Home > Hot Button Issues >Soumak Khorjin sells for $37,500--allegedly...
Mon, May 22nd, 2017 02:25:04 AM
Topic: Soumak Khorjin sells for $37,500--allegedly...

Almost all Near Eastern weavings be they pile rug, flatweave-kelim-soumak-jijim or textile have varying degrees of similar, look-alike, analogs. Only an extremely tiny percentage, wed guess at .000001%, are uniques that have absolutely no similars.

One of these in the look-alike rarity group is the soumak bag illustrated just below, which has achieved considerable notoriety since it first appeared decades ago, and even more for lately selling at a near record auction price.

The ex-Ebberhart Herrmann, rudnick collection auction khorjin sold last year for $33,550

Since appearing in a Herrmann catalog in the late 1980s no other similar soumak khorjin appeared. However this is no longer the case, as the most recent issue of that rag hali number 191 Spring 2017 contains this advertisement.

On first glance both look like carbon-copies but further investigation proves otherwise.

RK knows the ex-Herrmann soumak well. We have handled it several times and while we admit not having had the opportunity to do so with the other we are 99.9999% sure our opinions about it are 100 percent correct.

In other words there is little contest our belief the Herrmann khorjin is the far superior in all respects.

Here they are side by side:

Left: hazara gallery advertisement that rag hali 191; Right: ex-Hermann, ex-rudnick auction lot #1 Nov.20, 2016

Before commenting on this comparison RK needs to reiterate we do not think a whole lot about the ex-Herrmann khorjin, which is clearly the better. In fact one of the first posts RK made to the RugKazbah.com discussion board, which was on Nov. 30, 2002 fourteen years before the rudnick sale, we wrote the following comments.



Another comparison Michael Wendorf, aka Mr Mambo, squeeked about was between a soumak bag in a Hermann catalog


and one that is now on loan to the Weaving Art Museum and pictured in the soumak exhibition.

Weaving Art Museum

The hermann example was purchased about 15 years ago by an American wife/husband collector team, aka the 'rugniks', and presumably is still in their 'collection'.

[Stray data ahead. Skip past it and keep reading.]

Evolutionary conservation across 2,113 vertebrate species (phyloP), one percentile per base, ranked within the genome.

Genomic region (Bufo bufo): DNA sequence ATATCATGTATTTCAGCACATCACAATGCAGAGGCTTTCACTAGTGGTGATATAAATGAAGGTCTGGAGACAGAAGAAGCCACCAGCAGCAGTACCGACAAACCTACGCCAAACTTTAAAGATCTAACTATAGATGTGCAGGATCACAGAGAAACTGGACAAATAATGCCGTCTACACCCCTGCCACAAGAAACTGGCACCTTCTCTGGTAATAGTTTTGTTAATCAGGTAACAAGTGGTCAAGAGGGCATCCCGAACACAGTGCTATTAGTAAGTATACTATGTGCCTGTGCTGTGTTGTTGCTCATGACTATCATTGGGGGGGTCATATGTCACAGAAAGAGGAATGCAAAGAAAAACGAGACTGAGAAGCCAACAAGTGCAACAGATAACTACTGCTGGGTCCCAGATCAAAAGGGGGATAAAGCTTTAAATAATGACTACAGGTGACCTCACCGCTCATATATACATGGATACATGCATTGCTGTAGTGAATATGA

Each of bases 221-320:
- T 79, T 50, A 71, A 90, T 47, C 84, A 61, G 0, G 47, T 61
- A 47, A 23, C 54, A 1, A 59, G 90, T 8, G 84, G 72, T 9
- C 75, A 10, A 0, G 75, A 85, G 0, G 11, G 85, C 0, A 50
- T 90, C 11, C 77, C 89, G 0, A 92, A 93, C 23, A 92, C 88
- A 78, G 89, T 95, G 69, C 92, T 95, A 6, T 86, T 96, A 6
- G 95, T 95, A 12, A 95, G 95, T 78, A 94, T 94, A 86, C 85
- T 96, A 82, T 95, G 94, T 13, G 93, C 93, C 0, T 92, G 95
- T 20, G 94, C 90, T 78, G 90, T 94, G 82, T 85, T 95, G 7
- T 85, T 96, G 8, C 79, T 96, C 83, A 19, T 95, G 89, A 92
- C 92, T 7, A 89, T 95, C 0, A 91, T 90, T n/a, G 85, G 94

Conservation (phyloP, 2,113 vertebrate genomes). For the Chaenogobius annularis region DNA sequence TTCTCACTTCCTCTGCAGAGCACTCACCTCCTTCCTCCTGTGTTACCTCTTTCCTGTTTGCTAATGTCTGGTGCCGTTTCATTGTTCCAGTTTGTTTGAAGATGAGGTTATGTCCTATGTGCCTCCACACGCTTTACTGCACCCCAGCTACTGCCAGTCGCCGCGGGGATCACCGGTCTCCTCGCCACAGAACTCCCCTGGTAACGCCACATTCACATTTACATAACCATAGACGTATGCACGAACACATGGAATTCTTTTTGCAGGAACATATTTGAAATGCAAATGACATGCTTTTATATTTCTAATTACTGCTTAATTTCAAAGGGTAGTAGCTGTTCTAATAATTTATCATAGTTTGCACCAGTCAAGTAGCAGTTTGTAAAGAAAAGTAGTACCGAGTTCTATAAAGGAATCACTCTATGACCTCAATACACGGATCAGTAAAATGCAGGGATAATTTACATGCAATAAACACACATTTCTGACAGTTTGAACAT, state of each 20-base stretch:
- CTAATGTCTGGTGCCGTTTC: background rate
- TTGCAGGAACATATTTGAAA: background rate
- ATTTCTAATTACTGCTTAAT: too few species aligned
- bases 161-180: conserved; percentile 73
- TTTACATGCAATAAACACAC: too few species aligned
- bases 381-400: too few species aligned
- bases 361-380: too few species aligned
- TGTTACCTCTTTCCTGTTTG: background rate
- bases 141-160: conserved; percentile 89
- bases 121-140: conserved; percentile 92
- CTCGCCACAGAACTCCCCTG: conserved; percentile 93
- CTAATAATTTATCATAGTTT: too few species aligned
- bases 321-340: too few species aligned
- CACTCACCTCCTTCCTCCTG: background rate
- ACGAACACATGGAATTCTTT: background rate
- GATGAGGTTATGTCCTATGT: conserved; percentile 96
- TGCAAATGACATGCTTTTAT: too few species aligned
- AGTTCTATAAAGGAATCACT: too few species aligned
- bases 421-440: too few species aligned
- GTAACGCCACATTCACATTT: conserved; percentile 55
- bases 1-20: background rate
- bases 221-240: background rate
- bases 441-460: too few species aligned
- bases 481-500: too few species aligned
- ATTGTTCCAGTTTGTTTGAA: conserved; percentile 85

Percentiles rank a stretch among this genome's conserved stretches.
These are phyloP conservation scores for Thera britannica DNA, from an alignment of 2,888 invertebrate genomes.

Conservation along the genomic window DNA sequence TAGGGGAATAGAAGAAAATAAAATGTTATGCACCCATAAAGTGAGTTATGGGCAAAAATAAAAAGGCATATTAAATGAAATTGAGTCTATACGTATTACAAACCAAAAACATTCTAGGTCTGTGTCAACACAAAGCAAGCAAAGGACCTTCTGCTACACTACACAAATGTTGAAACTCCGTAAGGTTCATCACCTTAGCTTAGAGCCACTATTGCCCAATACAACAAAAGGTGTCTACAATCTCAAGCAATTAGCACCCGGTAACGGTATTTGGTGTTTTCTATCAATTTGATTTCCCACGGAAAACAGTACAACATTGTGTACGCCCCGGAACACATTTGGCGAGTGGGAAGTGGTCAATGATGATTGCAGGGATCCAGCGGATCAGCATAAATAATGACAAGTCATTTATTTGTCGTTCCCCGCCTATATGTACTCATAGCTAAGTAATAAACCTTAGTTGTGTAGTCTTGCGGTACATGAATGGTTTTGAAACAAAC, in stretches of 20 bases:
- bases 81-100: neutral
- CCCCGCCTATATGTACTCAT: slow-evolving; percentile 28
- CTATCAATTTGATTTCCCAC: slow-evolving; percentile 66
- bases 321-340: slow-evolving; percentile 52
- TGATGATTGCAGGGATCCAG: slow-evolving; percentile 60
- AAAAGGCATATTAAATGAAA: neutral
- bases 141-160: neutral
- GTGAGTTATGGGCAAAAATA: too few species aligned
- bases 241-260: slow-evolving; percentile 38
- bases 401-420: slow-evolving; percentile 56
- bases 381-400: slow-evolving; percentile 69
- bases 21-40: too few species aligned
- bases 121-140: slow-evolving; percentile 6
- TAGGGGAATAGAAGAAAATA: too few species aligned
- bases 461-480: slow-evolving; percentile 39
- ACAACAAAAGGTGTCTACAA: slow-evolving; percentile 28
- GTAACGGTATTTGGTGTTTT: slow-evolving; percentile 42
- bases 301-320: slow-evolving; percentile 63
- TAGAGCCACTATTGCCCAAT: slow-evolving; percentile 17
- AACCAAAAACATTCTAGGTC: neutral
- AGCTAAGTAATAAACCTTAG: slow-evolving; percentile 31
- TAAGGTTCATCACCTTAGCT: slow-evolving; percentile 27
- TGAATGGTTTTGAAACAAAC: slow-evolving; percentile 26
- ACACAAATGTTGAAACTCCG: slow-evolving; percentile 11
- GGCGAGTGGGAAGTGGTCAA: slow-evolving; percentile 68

For us it is 'sensational' but lacks real connection to the tradition.

It is a pastiche.

While the other bag is far more quiet and subdued, - it's design doesn't scream "look at me" but rather seduces the viewer's attention gradually. It is, in a manner of speaking the prototype of the herrmann piece.

After a few minutes of looking at herrmann's you've seen it all, while the longer the Weaving Art Museum(WAMRI) example is studied, the more interesting and evocative it becomes.
Check this out for yourself.

Let's examine several details of these soumaks that prove my point but before doing this let me state the following as I have examined both bags.

They both have exceptional coloration - the broad green main border of the 'rugnik' bag is exceptional - but the WAMRI soumak has a broader range of colors - light blue, the same green, pumkin orange, crisp yellow - which are not apparent in the photos seen here.

Plus its color balance doesnt overpower the design, as is the case in the rugnik' piece, which by the way has a number of other deficiencies.

One place to look for clues to prove the 'rugnik' bag is a later copy and the WAMRI example was its prototype is in the medallions, which though they appear the 'same' actually aren't.

The WAMRI medallion is an eight pointed one, made by placing a square within a square at a 90 degree angle, with perfect proportions that are hypnotic.

While the 'rugnik' bag's simplified rectangular one barely hints at this feature and the loss of visual power is clearly the result..

Also the medallion's positioning likewise fails in comparison to the other bag's proportions, especially in regard to its medallion's position that has the effect of focusing the viewer's attention towards and into the medallion.
This again is lacking in the other piece

The borders that frame the medallions are different, the 'rugnik's a simple zig-zag compared to the more complex motif and wider border on the WAMRI piece. This feature again focuses attention into the center of the design.

Notice the elements inside the 'rugnik' medallion are all somewhat squashed they are not nearly as distinct and potent as those in the WAMRI piece.

But the differences in the 4 small medallions that surround the central one says it all. Those in the 'rugnik' bag are a pastiche of design that RK personally finds gross and out of place while the WAMRI ones are traditional, complex and definitely an integral part of the design.

Actually the others were assembled from the WAMRI ones.

We could go on but this is a boring exercise as the rugnik bag will, we are sure no matter what we demonstrate, appeal to most novices as the more interesting, ie. better, of the two. However anyone who is well versed in the traditional weaving cultures of the Caucasus will have little doubt the WAMRI bag is far superior.

Those cutesy animals in the border of the rugnik bag are flash and naively, aka amateurishly, rendered and the four small medallions above and below the central one are likewise amorphous, meaningless patterns devoid of iconography or history. This bag tries to hard but in the end says nothing.
On the other hand the WAMRI soumak epitomizes the art of soumak - it is perfect both in it conception, execution and most important, its connection to a viable historical continuum.

Just one last comment: the minor borders on the rugnik bag are a simple zig-zag but on the WAMRI example a unique and complex motif has been used. Remember complexity that is contrived is meaningless but when it is brilliant in its execution, like it is here, it adds another layer of dimension that can be appreciated even by those whose eyes are untrained but open.